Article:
By Ellen Fike, Cowboy State Daily
With the owners of one of the Casper movie theaters announcing their intent to seek a liquor license, Wyoming could soon have three cities with movie theaters that also serve alcohol.
This week, the owners of Studio City Mesa told the Casper City Council that they were seeking a restaurant liquor license to serve alcohol at the theater’s concession stands, according to the Casper Star-Tribune.
Wyoming State Liquor Association Executive Director Mike Moser told Cowboy State Daily on Wednesday that movie theaters across the nation have started to sell alcohol, so Wyoming is just getting in on the trend.
“Since COVID, people realized they can watch movies at home,” Moser said. “But, when you do that, you can’t go out and get a bunch of friends together and have a burger and a beer before seeing a movie. That’s part of the fun. Considering the quality of some of the movies I’ve seen in the last year, alcohol would really have helped.”
The owner of the Capitol 12 movie theater in Cheyenne, Rob Berger, recently received the a restaurant liquor license for his venue, meaning it will soon begin to serve alcohol, although a firm timeline has not yet been set.
The owners of a Jackson movie theater are also interested in pursuing a liquor license, but Moser said they are looking to secure a retail license, since they do not serve enough food to go under the “restaurant” umbrella, unlike Cheyenne or Casper.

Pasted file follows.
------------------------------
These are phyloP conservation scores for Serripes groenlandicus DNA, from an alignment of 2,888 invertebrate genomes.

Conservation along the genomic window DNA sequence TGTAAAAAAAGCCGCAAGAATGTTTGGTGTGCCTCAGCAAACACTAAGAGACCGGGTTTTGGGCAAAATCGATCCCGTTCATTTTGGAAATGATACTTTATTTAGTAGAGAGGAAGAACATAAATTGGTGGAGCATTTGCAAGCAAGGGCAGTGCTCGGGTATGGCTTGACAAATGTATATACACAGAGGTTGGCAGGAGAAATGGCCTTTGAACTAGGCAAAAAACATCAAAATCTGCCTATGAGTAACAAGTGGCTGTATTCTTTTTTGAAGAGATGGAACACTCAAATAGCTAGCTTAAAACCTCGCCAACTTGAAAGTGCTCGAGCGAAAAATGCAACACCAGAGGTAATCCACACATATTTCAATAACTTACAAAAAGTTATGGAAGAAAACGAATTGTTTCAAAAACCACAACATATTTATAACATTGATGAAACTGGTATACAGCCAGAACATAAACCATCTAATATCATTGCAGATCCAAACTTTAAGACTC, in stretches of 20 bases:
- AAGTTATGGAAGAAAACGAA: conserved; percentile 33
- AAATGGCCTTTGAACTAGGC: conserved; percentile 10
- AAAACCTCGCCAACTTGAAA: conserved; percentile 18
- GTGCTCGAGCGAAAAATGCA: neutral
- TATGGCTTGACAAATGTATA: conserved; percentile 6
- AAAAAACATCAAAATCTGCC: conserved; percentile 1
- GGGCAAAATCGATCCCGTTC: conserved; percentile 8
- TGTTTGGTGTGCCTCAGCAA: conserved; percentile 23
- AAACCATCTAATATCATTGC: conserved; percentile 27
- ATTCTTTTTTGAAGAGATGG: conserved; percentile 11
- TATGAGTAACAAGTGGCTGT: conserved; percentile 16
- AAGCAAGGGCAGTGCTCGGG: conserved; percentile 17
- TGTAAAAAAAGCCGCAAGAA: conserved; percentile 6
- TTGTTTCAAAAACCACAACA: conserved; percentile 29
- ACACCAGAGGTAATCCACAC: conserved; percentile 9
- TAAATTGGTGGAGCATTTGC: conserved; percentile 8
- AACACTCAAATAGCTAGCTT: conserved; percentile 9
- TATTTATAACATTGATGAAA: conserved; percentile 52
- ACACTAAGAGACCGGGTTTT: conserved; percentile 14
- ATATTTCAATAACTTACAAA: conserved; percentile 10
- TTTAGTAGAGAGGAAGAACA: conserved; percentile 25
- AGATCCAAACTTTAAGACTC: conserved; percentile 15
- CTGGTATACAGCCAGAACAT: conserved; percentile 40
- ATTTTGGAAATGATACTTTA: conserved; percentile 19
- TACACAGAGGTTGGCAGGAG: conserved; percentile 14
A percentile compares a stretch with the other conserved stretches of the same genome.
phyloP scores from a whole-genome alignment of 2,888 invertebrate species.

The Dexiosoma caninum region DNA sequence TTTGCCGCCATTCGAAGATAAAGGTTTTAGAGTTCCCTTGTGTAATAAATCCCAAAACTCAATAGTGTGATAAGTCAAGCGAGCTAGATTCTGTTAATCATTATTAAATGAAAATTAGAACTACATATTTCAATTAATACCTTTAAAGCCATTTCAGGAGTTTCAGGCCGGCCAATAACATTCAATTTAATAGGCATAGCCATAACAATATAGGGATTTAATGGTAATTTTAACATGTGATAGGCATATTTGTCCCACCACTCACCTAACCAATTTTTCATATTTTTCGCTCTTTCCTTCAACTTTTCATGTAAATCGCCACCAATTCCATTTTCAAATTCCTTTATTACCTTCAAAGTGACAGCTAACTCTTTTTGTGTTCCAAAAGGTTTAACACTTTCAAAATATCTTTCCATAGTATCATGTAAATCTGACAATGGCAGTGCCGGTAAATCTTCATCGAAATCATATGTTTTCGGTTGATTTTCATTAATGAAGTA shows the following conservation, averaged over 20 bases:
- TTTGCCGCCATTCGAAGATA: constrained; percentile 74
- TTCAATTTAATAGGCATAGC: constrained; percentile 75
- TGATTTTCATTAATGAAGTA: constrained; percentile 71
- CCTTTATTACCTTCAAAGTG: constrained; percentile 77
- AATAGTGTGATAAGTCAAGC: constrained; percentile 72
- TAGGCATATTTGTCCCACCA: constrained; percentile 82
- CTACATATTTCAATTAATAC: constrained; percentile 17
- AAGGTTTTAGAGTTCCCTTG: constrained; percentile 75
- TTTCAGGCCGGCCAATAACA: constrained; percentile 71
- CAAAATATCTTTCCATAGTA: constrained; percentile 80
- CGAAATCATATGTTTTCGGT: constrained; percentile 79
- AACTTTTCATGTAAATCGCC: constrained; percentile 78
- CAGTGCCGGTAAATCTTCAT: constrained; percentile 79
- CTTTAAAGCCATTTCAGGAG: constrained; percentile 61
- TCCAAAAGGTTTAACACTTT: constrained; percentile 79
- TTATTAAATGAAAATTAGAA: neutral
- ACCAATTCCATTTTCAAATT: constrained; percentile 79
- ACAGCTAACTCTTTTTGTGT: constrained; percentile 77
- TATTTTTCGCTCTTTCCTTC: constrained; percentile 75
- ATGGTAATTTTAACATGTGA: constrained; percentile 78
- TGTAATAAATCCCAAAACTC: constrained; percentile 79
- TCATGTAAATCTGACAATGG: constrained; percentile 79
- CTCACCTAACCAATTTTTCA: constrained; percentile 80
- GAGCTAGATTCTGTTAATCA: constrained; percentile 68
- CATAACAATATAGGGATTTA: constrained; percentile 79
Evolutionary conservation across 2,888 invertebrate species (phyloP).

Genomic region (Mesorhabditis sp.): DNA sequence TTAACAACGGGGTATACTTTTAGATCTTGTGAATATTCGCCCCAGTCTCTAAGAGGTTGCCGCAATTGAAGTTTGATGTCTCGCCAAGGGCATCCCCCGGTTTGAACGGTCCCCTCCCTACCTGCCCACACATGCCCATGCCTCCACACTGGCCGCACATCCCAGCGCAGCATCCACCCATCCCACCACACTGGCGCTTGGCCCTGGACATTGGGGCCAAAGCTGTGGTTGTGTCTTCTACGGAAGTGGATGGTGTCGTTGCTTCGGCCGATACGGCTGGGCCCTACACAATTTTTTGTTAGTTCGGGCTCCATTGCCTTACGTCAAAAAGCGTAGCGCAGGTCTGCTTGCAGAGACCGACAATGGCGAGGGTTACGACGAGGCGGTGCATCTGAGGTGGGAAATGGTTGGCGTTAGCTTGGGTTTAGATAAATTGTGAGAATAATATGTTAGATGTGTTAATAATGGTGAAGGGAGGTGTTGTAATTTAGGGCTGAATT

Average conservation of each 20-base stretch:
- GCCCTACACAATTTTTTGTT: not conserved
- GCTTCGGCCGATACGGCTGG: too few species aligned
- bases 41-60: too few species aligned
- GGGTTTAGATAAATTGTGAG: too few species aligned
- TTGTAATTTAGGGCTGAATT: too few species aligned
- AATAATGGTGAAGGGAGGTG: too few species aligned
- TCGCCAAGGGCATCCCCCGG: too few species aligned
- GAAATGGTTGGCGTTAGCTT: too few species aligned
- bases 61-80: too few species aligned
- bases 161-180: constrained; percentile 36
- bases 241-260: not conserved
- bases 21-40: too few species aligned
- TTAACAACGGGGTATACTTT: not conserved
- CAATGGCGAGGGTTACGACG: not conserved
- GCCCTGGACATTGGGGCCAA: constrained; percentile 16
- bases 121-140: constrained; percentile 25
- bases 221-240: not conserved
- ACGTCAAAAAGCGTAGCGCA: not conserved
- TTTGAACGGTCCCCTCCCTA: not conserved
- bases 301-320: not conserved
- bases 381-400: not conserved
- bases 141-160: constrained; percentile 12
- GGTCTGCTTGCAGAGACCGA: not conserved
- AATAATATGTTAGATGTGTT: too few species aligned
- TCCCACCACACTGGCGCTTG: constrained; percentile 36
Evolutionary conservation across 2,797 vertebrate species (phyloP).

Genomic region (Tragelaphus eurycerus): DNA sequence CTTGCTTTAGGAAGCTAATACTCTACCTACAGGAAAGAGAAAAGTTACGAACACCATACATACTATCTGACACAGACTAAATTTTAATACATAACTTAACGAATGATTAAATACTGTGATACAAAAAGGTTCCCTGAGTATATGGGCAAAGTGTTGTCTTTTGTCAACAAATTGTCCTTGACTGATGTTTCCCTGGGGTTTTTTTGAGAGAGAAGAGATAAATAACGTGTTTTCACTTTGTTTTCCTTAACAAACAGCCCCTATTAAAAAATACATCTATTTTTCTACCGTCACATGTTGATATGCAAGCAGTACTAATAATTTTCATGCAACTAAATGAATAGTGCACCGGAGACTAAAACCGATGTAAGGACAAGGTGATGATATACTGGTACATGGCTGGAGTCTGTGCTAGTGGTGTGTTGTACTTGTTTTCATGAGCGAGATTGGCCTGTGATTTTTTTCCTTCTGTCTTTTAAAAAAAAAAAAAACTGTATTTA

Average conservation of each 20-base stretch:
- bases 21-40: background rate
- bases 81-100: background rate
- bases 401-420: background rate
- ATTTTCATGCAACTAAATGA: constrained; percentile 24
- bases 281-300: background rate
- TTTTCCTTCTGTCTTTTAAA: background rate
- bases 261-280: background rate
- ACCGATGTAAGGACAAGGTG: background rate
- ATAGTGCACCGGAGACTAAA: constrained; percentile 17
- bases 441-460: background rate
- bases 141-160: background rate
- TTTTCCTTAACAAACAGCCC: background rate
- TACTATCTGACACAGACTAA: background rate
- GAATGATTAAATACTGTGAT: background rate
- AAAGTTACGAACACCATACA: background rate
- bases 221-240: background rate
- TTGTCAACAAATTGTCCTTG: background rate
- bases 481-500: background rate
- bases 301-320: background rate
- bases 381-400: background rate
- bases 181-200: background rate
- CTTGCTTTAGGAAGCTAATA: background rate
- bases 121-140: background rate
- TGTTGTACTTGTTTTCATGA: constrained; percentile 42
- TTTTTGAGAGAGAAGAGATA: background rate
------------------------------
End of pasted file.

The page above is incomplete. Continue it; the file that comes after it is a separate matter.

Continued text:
According to the Star-Tribune, the proposed expanded menu for the Casper theater’s concessions includes chicken sandwiches, hot dogs, chicken tenders, french fries, pizza and appetizers. The Cheyenne theater serves much of this same menu already.
The Casper theater’s application must be reviewed by the state Liquor Division and local agencies will ensure the business is compliant with city codes and ordinances before the license is approved.
Moser does not feel that the alcohol sales will necessarily bring in much, if any, extra money for the theaters, but rather that the owners are doing this because it enhances the filmgoing experience.
The number of residents in a community will determine if movie theaters in cities such as Laramie, Gillette or Sheridan will begin to sell alcohol, he said.
“We’re not talking about a lot of volume [of alcohol] here, since movie theaters have been struggling for a while,” Moser said. “You’re not going to be sitting around for three or four hours, drinking. But you can have a drink and a burger and see a movie.”